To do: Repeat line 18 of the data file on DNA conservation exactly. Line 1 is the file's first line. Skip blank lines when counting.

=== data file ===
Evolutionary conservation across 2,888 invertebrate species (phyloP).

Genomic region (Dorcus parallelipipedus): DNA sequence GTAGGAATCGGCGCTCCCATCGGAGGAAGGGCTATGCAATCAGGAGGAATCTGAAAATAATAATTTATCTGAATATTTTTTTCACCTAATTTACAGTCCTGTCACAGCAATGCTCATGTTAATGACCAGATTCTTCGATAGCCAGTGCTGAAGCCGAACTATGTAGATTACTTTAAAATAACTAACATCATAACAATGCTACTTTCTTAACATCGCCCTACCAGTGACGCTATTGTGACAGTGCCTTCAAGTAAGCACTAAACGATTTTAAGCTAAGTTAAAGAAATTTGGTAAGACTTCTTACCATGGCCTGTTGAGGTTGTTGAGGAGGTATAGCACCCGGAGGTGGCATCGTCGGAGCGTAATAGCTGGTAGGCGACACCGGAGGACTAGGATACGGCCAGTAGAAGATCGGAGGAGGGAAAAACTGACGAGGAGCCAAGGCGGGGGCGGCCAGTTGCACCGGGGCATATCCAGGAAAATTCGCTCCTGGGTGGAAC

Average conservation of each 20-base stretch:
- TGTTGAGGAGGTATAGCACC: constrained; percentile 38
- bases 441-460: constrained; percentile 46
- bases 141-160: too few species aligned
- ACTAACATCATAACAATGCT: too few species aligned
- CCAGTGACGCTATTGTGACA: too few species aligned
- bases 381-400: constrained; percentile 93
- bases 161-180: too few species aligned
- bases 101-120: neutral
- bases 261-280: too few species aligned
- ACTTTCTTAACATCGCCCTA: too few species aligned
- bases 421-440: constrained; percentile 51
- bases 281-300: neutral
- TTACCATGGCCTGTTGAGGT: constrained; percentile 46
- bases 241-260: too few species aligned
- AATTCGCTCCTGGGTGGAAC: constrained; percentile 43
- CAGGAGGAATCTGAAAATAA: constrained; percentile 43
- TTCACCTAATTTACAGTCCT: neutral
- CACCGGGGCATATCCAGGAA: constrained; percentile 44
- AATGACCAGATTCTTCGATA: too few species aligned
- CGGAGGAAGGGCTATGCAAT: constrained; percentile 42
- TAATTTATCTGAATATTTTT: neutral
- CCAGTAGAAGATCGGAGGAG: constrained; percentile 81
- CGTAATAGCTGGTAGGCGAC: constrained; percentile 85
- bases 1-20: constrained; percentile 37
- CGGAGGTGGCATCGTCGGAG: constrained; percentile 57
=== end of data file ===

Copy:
- AATTCGCTCCTGGGTGGAAC: constrained; percentile 43